SURREY — The tall guy standing in deep centre field rears back and flings the ball skyward as hard as he can throw the thing. It seems like it stays up there forever. Meanwhile, somewhere below, peering into the heavens and running this way and that as he follows the flight path, is a kid wanting to know more about baseball.
As it hangs up there, the man shouts mercilessly at the kid. “I don’t think you’ll ever get this one,” he bellows. “You won’t catch it like that!” But the kid does indeed get under it, his glove positioned perfectly. When the ball hits, it does so with a “thwack,” before bouncing off and to the ground.
The kid came this close to the most amazing catch of his young career. But that doesn’t seem good enough for the man, who shouts, “Oh, I did not just see that!”
Soon, you realize what’s going on here. The kid in question is laughing. The dozen other kids standing in centre field are laughing. The man is laughing. And in the huddle a few seconds later, you can see the young players are eating up everything he says. They love him. They love his fake drill-sergeant routine and his mock anger. And they’re learning.
(PICTURED: Surrey’s Charlie Leavers learns how to bat.)
Another ball goes up. This time, the man is more sincere. “My eyes, my feet, my glove,” he repeats over and over. It’s like the “Be the ball” moment from “Caddyshack.” And this time, the kid squeezes it. It’s a great catch.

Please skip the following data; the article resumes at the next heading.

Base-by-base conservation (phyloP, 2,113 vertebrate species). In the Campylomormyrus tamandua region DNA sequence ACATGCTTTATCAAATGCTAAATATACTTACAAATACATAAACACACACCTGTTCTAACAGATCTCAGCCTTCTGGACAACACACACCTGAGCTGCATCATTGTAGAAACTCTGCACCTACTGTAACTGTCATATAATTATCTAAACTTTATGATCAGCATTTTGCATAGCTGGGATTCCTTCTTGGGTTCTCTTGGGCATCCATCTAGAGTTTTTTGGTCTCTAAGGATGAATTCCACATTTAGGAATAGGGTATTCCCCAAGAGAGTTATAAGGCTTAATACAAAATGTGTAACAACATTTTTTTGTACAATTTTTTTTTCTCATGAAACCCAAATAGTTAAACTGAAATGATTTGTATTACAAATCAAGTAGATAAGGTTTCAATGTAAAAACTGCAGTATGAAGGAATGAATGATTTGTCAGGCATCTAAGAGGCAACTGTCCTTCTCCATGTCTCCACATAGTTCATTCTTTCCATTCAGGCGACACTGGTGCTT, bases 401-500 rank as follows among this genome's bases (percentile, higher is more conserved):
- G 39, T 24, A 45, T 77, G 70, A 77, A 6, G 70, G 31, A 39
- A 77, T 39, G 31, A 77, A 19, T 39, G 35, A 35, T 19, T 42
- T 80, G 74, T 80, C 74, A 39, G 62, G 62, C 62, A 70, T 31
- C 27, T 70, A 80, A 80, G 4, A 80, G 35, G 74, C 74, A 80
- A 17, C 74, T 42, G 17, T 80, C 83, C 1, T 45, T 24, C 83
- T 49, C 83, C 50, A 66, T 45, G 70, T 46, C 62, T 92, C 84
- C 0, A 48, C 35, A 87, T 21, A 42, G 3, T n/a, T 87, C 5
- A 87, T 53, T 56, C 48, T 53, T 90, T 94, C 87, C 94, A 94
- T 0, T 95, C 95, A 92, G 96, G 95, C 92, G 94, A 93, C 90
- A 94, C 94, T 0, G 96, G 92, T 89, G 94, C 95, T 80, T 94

Later, several kids spot my camera and come up to me. They ask, hopefully, if I’d gotten a photo “when he was mad” because they really wanted to see it. “He’s so funny.”
“I’m like the Doctor Doolittle of adults,” the man says later. “I’d like to grow up one damn day, but not now.
“I try my best to be myself and they end up giggling, and then I end up laughing, and then we end up doing silly stuff. And then they end up learning. I don’t even know how I do it sometimes. I just do it.
“The kids, they understand you. They smell you like a dog. A horse knows when you’re nervous, so he’ll buck you. A dog knows when you’re scared, so he’ll bite you. Kids know when you’re genuine and a good person, or a bad person.”
The man, it seems, is a hell of a guy. He was also a helluva baseball player – with the Toronto Blue Jays. Indeed, he’s widely considered one of the top Jays of all time.
His name is Lloyd Moseby and he accrued 869 runs, 1,494 hits, 169 home runs, 737 RBI and 280 stolen bases in a major-league career that spanned 12 years. The guy can play ball, and now in the latter half of his life he’s a great instructor, too.
On Saturday, he was at Lionel Courchene Park baseball diamond, as a main ingredient in the 2016 Toronto Blue Jays Honda Super Camp. And as great as it is for the kids, it’s just as cool for the parents and the local baseball volunteers, who get to see and experience four ex-Blue Jays live and in person.
(PICTURED: Duane Ward talks to the kids about pitching.)
“I applied online,” said Bob Wipf, 1st VP of Surrey Canadian Baseball Association, while explaining later how this wonderful little field in North Surrey got to host the camp. “They had it in Vancouver two years ago, and I think White Rock had it last year.”